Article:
Colorado is set to become the 22nd U.S. state to abolish the death penalty.
Lawmakers gave final approval to a bill to end the practice Wednesday, and the state's governor has said he will sign it.
Proponents of halting the use of the death penalty argued it is a punishment that cannot be reversed if later evidence emerges showing someone is innocent, and that it is disproportionately applied to minorities and the poor.
Those who wanted to keep capital punishment as a sentencing option said the threat of the death penalty gave defendants incentive to seek agreements to plead guilty to crimes and accept lower sentences instead of going through a lengthy trial.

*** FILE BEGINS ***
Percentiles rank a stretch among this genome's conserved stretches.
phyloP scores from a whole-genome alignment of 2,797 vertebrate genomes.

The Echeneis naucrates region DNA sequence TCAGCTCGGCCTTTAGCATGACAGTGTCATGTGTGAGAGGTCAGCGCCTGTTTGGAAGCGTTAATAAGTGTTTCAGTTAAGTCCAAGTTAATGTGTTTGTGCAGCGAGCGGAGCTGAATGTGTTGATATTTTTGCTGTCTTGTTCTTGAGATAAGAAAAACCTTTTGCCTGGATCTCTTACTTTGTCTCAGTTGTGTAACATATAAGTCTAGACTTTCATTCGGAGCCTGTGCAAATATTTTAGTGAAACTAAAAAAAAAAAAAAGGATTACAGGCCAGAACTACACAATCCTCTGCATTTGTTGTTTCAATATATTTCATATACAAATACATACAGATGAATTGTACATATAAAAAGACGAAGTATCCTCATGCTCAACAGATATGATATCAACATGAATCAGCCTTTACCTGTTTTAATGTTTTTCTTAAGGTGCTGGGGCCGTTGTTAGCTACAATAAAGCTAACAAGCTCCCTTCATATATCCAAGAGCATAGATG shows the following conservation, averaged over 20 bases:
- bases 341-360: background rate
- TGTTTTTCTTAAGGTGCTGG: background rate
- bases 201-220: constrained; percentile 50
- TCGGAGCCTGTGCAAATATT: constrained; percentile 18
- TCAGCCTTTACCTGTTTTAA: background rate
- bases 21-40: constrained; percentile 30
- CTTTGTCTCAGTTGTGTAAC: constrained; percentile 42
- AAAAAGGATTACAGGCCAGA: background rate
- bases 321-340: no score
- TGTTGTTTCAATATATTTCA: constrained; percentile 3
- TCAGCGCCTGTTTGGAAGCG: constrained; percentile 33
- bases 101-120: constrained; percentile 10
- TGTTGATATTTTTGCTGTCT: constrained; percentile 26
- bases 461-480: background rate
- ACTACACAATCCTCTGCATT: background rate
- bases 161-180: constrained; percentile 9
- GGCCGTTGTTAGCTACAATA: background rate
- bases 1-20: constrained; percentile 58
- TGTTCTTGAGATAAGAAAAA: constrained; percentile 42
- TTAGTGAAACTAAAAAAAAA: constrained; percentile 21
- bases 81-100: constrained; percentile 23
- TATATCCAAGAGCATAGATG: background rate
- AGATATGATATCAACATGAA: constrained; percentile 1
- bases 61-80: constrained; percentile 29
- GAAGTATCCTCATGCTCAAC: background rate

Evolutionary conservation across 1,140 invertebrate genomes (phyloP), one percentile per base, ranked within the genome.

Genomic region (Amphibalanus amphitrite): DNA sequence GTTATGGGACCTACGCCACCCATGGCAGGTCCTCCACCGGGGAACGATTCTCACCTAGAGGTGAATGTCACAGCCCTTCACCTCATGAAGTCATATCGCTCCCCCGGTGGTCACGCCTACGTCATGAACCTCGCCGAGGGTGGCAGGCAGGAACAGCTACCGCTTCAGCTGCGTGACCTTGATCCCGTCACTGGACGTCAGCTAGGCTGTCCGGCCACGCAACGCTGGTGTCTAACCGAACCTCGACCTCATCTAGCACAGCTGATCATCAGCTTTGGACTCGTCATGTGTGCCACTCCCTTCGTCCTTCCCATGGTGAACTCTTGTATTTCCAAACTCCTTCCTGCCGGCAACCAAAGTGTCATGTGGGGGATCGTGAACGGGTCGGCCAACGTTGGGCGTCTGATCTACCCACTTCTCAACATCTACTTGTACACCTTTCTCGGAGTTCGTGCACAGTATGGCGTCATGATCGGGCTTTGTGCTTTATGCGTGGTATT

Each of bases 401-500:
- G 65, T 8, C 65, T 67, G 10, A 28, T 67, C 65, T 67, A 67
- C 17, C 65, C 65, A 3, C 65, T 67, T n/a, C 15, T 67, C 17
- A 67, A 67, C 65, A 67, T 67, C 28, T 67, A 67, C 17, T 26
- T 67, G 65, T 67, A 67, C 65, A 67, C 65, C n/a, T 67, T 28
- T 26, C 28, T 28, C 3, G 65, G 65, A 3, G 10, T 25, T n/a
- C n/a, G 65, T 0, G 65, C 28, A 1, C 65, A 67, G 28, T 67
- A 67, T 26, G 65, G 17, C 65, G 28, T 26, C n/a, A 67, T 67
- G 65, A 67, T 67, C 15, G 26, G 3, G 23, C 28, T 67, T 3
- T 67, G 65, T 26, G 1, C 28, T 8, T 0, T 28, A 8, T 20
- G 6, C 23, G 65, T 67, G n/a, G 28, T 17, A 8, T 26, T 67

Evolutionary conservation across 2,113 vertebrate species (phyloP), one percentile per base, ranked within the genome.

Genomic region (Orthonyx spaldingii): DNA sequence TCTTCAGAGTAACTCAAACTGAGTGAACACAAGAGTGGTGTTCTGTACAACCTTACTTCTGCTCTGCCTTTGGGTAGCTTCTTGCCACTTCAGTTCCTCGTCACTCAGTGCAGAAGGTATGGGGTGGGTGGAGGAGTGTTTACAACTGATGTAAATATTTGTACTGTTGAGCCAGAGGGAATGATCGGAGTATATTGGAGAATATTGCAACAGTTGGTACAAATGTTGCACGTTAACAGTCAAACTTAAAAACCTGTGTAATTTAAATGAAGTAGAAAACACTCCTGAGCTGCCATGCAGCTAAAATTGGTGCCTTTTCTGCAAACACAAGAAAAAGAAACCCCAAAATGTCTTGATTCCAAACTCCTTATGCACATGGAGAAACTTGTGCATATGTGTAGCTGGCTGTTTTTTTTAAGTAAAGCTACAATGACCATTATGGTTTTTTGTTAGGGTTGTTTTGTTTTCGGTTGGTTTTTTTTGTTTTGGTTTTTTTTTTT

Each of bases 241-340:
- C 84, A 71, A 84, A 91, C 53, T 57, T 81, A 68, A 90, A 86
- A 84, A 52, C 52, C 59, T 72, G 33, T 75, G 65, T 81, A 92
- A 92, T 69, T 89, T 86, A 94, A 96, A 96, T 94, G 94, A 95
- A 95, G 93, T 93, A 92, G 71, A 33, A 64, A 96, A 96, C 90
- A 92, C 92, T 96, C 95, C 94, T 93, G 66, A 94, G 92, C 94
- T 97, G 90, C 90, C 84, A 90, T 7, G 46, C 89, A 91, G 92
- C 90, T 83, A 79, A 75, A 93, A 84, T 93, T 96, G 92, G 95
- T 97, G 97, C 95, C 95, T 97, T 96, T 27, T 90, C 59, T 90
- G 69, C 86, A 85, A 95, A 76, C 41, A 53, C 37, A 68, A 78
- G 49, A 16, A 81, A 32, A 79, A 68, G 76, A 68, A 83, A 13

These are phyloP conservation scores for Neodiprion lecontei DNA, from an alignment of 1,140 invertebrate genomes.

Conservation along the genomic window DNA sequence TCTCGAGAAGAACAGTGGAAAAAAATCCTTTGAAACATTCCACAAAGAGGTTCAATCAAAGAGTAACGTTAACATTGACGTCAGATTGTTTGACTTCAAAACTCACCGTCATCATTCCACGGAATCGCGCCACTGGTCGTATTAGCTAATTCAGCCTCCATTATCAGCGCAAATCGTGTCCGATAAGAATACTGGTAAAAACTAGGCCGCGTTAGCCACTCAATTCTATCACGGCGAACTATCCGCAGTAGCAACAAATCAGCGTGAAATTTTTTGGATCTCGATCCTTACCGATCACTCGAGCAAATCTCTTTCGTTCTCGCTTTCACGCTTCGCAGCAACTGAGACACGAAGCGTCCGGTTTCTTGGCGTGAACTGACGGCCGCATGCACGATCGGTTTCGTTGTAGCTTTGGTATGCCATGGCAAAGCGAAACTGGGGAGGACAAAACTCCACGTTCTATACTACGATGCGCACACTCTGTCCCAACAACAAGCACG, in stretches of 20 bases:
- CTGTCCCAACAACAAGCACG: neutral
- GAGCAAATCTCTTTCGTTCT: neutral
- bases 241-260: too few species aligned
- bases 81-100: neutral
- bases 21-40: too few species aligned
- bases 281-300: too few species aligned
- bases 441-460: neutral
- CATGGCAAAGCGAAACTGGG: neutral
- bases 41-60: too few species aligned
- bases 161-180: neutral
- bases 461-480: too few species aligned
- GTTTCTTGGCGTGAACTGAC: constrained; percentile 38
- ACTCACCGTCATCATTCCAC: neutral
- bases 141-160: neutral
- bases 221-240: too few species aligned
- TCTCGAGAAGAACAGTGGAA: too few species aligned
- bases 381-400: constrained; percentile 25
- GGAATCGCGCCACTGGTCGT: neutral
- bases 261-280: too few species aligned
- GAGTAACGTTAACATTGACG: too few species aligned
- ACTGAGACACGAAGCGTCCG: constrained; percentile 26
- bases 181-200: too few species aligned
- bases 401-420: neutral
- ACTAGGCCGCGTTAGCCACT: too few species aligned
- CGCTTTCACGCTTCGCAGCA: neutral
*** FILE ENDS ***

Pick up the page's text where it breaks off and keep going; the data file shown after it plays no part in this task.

Colorado has three people on its death row. The new law will not affect their sentences, only new offenses starting in July.
The state last executed someone in 1997. Nationally, there have been four executions this year.
Last year, the state of New Hampshire abolished the death penalty, while California Governor Gavin Newsom said last year there will be no capital punishment while he is in office.